EM: I would just make it accurate for what he’s really experiencing. Like that scene in the desert where he takes a bite of the bloody apple. It’s an incredible movie, but the music is shit if I’m remembering correctly. I just rewatched it a couple of weeks ago. I own it because I like it that much. I think that I would go with that one. I think maybe that, or I would really like to do 2001 (A Space Odyssey).
But if you did Taxi Driver with noise… You know what? I’m going to go with that too, I don’t care. It has the whole gauntlet of human emotion in there and he is a sick fuck among sicker fucks. You can make a crazy soundtrack to that. That’s not really Spiritual Poison though. That’s a Many Blessings job. I guess I’d have to go with The Last Temptation of Christ.
If it’s Spiritual Poison, it’s The Last Temptation of Christ. If it’s Many Blessings, you are soundtracking Taxi Driver.
EM: I’ve always wanted to do a soundtrack. I just wish that one of my friends who does movies would make a movie and let me do the soundtrack. Before I die, I would love to do a movie soundtrack, but like some real soundscape stuff. The way David Lynch does the sounds in his movies is awesome—that sound design. I love that kind of stuff. I think about those kinds of elements too when I’m making this stuff.
If you had to take Incorporeal as it is and put it over a movie, what movie would you put it over?
EM: It’s not that cool of a pick, but I think it’s a pretty cool pick. This is a more modern movie called A Dark Song. [It’s] about this woman whose son is murdered. She goes and finds an occult practitioner. They go through this series of serious ancient rituals to bring her son back. They’re in this big mansion in the country and all this stuff happens in this mansion. The stuff that happens in this movie is so good and so crazy. The sound design is incredible, the concept is cool—especially if you’re into what we’ve been discussing. I was thinking about that movie when I was making this record.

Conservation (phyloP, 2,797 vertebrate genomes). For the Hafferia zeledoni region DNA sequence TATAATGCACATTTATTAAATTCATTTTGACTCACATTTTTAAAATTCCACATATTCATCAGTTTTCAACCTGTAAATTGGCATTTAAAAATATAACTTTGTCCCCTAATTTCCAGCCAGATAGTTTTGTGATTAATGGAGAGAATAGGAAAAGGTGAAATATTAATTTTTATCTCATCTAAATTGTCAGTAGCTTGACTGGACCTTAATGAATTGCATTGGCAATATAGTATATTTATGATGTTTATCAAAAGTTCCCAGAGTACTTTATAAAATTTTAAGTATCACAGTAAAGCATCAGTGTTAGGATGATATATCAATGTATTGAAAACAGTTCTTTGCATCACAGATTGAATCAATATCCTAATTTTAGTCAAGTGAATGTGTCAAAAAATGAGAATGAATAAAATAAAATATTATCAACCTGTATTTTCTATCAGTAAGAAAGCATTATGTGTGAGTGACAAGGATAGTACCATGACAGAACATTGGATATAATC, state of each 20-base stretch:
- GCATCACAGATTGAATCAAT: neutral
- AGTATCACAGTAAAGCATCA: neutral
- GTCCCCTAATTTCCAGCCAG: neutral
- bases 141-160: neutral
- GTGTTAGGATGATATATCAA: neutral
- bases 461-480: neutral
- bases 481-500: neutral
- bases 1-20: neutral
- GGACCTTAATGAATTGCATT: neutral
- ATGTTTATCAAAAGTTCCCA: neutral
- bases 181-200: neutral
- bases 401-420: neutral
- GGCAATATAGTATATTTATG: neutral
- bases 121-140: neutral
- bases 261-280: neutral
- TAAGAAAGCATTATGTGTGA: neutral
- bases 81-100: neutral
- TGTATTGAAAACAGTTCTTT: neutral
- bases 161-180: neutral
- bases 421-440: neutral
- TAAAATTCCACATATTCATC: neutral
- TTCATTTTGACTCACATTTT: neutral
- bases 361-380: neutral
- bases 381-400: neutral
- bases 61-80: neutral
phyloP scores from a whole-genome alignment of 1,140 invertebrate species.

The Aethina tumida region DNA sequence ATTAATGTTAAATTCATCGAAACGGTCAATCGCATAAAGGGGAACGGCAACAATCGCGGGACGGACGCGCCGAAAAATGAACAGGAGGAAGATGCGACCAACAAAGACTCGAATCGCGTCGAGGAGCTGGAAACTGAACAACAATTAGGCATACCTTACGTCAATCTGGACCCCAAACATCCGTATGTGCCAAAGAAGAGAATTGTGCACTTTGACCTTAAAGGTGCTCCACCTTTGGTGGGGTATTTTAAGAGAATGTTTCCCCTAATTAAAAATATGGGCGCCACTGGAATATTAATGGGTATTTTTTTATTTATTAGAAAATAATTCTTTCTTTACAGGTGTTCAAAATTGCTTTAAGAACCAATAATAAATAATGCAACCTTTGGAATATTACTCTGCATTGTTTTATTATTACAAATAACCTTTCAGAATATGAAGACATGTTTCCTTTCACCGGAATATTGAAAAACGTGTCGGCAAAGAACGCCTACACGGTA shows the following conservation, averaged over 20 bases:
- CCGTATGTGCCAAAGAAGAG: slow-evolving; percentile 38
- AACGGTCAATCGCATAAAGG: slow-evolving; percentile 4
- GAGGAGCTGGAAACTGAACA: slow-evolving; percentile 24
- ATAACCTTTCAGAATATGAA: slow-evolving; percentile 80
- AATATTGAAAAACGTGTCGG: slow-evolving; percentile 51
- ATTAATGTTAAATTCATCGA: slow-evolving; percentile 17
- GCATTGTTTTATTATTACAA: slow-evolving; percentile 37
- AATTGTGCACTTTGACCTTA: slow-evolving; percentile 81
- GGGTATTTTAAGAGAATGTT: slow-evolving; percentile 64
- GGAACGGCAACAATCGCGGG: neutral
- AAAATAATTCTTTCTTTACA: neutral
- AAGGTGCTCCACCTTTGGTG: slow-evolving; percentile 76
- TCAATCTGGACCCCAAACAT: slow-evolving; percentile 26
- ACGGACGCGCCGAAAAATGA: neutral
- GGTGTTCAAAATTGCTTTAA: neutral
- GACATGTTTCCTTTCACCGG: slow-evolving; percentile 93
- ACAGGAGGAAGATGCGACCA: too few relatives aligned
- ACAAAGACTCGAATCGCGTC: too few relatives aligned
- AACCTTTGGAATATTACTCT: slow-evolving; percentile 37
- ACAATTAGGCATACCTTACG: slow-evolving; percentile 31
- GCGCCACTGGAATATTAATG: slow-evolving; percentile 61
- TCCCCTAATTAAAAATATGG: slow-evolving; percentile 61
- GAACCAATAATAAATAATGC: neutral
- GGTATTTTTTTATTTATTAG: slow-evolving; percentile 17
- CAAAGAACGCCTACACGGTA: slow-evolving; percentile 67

You just kind of reminded me through these questions because Dylan (Walker) from Full of Hell and I bonded over really liking this movie. I don’t know very many people who have seen it, but I’ve been seeing it pop up a little bit more. You should watch that because that will answer a ton of these questions on a visual level.
Your inspiration is not the other grind or doom bands all the time, right? So, you have to have some other source of inspiration.
EM: No, I feel bad that it isn’t. I wish I could say that it is, but it isn’t. I mean there was a lot of thought that went into this album, but it was also really freewheeling and it’s unlike any experience I’ve ever had. I was with some really good friends. Will Lindsay from Indian is on the record too. He plays lap steel. Andy and Drew are all over this thing too. They were helping me make it happen. Smoke was flowing, it was long days of making this different thing and branching out. Now that I’m releasing it into the world, it’s kind of weird.
Maybe because this has been recorded for a year now, it gives you an opportunity to look back on the whole process and reflect a little bit on the fun and exciting stuff you did with it.
Definitely. I hope that I can do more with this. In an ideal world, what will happen for me is that I’ll be playing in Primitive Man until I’m old and cool like Neurosis. Not that we are as cool as Neurosis, but I loved them. Old dudes playing this heavy shit sounds like a cool thing.
I love playing metal, but I have some ideas and I want to see them through. I think that might be the art part too. Who knows how long we have left? So, I just want to do as much as I can—like the weirdest shit. Any idea I’ve got, I want to do it.
I’ve been playing music for 32 years and I’m entering the second half of my life. I’m into the idea of the second half of my life being creative, fruitful, different, and full of variety. My previous years, I’ve only ever played death metal, hardcore, grindcore and doom.
So, fuck it. Something new.